Top AI companies commit to child safety principles with Thorn – NBC News

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After a series of highly publicized scandals related to deepfakes and child sexual abuse material (CSAM) have plagued the artificial intelligence industry, top AI companies have come together and pledged to combat the spread of AI-generated CSAM. 
Thorn, a nonprofit that creates technology to fight child sexual abuse, announced Tuesday that Meta, Google, Microsoft, Civitai, Stability AI, Amazon, OpenAI and several other companies have signed onto new standards created by the group in an attempt to address the issue. At least five of the companies have previously responded to reports that their products and services have been used to facilitate the creation and spread of sexually explicit deepfakes featuring children. 
AI-generated CSAM and deepfakes have become a hot-button issue in Congress and beyond, with reports detailing stories of teenage girls victimized at school with AI-generated sexually explicit images that feature their likenesses. 
NBC News previously reported that sexually explicit deepfakes with real children’s faces were among top search results for terms like “fake nudes” on Microsoft’s Bing, as well as in Google search results for specific female celebrities and the word “deepfakes.” NBC News also identified an ad campaign running on Meta platforms in March 2024 for a deepfake app that offered to “undress” a picture of a 16-year-old actress.
The new “Safety by Design” principles the companies signed onto, pledging to integrate them into their technologies and products, include proposals that a number of the companies have already struggled with. 
One principle is the development of technology that will allow companies to detect if an image was generated by AI. Many early iterations of this technology come in the form of watermarks, which are mostly easily removable.
Another principle is that CSAM will not be included in training datasets for AI models.
In December 2023, Stanford researchers discovered more than 1,000 images child sexual abuse images in a popular open source database of images used to train Stability AI’s Stable Diffusion 1.5, a version of one of the most popular AI image generators. The dataset, which was not created or managed by Stability AI, was taken down at the time.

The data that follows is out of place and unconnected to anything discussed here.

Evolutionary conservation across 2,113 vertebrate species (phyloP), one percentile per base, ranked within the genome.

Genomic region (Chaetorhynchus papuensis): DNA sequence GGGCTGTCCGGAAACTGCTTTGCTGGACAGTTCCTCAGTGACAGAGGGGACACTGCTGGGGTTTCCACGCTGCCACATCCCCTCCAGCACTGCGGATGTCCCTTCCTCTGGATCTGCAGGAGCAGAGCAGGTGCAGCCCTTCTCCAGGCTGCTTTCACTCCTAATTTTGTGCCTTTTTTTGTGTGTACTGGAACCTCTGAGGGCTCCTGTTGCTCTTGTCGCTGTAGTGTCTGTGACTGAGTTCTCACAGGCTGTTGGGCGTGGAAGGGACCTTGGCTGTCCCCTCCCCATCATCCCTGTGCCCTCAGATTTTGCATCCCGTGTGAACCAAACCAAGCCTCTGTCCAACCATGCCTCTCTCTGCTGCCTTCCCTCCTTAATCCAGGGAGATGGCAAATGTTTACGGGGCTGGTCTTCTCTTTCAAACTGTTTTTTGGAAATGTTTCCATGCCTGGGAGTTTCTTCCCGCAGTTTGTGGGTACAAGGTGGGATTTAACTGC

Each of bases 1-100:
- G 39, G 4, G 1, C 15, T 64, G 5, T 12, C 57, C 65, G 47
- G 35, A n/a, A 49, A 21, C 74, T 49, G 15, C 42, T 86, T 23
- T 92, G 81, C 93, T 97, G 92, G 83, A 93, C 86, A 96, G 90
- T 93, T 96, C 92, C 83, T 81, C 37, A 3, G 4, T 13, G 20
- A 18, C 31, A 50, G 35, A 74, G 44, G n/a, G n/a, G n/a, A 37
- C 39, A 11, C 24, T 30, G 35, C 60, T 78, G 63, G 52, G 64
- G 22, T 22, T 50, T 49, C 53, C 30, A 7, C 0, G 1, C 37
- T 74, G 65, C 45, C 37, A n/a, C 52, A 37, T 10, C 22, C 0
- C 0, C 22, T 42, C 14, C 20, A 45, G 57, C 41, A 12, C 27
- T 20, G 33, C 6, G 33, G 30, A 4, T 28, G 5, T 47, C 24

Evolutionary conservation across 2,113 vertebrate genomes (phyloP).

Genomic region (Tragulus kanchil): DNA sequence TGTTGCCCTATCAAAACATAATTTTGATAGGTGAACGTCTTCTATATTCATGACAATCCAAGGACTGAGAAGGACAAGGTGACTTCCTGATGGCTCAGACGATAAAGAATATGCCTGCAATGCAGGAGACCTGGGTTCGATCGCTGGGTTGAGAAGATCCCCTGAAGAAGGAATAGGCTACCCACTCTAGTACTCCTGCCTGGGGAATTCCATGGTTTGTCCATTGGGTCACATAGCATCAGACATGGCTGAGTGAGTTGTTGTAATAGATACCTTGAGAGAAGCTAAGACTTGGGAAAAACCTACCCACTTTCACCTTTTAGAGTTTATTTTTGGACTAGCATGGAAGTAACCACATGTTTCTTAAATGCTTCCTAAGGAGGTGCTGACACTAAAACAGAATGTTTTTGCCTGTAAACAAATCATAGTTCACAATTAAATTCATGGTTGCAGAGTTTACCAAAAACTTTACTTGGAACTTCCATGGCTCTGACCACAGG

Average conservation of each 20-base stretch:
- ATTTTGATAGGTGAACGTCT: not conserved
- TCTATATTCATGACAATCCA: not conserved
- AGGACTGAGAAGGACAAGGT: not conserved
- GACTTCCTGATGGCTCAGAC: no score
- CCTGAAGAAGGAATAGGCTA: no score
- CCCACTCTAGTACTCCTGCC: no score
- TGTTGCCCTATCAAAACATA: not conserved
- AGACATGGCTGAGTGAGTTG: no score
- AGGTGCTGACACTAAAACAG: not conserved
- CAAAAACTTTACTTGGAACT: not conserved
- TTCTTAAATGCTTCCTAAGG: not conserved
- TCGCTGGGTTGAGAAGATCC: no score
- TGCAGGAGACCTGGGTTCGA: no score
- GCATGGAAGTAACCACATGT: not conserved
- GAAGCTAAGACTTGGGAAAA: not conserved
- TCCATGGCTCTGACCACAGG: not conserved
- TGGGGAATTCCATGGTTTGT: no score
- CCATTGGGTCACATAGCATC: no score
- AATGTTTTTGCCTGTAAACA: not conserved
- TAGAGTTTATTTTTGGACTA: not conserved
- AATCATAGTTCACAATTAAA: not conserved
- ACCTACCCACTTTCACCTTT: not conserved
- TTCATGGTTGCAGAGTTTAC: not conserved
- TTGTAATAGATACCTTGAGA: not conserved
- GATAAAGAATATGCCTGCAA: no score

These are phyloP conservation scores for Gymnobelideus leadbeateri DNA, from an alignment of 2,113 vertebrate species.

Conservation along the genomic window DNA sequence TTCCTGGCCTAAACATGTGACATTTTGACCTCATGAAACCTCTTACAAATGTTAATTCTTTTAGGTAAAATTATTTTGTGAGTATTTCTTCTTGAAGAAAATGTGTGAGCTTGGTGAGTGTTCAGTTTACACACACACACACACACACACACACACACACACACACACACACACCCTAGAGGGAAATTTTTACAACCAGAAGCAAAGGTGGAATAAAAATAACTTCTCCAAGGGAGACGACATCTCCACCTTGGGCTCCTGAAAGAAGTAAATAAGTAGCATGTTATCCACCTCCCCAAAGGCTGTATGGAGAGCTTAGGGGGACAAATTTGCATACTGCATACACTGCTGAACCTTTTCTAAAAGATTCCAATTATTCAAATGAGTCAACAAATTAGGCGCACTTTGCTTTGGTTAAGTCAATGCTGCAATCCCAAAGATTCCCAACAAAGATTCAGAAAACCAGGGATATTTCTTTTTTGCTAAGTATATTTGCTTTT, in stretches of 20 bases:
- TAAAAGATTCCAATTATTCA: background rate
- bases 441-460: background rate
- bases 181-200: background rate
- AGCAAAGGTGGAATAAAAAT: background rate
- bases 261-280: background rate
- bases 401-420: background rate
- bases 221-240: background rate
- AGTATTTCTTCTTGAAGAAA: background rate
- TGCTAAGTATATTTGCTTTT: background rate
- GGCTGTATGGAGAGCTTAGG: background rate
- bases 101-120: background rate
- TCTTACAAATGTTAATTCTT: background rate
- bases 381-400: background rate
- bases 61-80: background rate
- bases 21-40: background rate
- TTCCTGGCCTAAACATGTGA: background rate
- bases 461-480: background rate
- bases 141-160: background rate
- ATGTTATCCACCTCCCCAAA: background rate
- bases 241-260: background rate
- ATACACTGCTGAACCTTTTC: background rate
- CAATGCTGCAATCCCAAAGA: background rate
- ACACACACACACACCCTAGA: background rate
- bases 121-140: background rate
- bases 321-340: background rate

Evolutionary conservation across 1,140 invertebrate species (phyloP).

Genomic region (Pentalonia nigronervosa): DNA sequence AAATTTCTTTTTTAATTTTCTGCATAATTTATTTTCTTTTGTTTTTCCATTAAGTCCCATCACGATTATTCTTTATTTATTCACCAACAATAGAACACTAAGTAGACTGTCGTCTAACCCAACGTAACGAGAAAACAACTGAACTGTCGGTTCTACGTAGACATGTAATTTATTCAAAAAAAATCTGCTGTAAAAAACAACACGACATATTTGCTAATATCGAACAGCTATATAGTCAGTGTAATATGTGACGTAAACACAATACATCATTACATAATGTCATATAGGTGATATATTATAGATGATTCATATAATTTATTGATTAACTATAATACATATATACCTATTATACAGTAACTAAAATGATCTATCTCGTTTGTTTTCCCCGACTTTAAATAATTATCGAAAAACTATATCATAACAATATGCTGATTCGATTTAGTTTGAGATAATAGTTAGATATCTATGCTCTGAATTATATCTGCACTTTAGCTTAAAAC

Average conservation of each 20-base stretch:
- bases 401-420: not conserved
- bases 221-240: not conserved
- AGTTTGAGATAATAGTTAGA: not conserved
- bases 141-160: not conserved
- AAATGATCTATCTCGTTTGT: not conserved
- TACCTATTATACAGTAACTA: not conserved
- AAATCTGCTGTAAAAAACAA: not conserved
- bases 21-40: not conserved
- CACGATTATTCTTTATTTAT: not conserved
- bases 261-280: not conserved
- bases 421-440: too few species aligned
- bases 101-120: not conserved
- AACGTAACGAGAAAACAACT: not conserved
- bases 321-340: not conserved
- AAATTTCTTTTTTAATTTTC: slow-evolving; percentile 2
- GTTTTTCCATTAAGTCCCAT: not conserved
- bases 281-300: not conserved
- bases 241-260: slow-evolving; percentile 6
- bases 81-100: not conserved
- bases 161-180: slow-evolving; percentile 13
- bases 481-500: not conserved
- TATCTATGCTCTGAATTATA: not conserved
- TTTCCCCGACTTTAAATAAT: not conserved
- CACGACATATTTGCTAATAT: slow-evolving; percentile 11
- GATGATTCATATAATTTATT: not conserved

In a statement to NBC News, Stability AI said its models were trained on a “filtered subset” of the dataset in which the child sexual abuse images were found.
“In addition, we subsequently fine-tuned these models to mitigate residual behaviors,” the statement said.
Thorn’s new principles also say that companies should only release models after they’ve been checked for child safety, that companies should responsibly host their models and that companies should make assurances that their models aren’t used for abuse.
It’s not clear how various companies will apply such standards, and some have attracted significant criticism for how they’ve been applied and the communities surrounding them.
Civitai, for instance, offers a marketplace where anyone can commission “bounties,” or deepfakes, of real or fake people.
At the time of publication, there were numerous requests on the “bounties” website for deepfakes of celebrity women, some appearing to seek sexually explicit results.
Civitai says “content depicting or intended to depict real individuals or minors (under 18) in a mature context” is prohibited.
In one bounty reviewed by NBC News, someone asked for a deepfake made of an adult film actress, specifying that it “should ideally be trained on images from her adult film era.”
According to the company, the post was removed by a moderator after this article’s publication. The company said it did not violate Civitai’s terms of service or safety policies because it did not explicitly ask for “NSFW” results, but that it was removed “out of an abundance of caution.”
On Civitai’s pages displaying AI models, AI-generated images and AI-generated videos, some of them featured sexually suggestive depictions of what appeared to be young females. 
In its release about the new “Safety by Design” principles, Thorn also nodded to the systemic stress that AI puts on an already-struggling sector of law enforcement. A report released Monday by the Stanford Internet Observatory found that only between 5% and 8% of reports to the National Center for Missing and Exploited Children regarding child sexual abuse imagery lead to arrests, and AI unlocks the potential for a flood of new, AI-generated child sexual abuse content. 
Thorn creates technology that is used by tech companies and law enforcement that’s meant to detect child exploitation and sex trafficking. Tech companies have praised Thorn’s technology and work, with many partnering with the group to implement its technologies on their platforms.
Thorn has attracted scrutiny, however, for its work with law enforcement. One of their primary products collects online solicitations for sex and makes them available to police, a practice that Forbes reported has fallen under scrutiny from countertrafficking experts and sex worker advocates. 
Kat Tenbarge is a tech and culture reporter for NBC News Digital. She can be reached at Kat.Tenbarge@nbcuni.com
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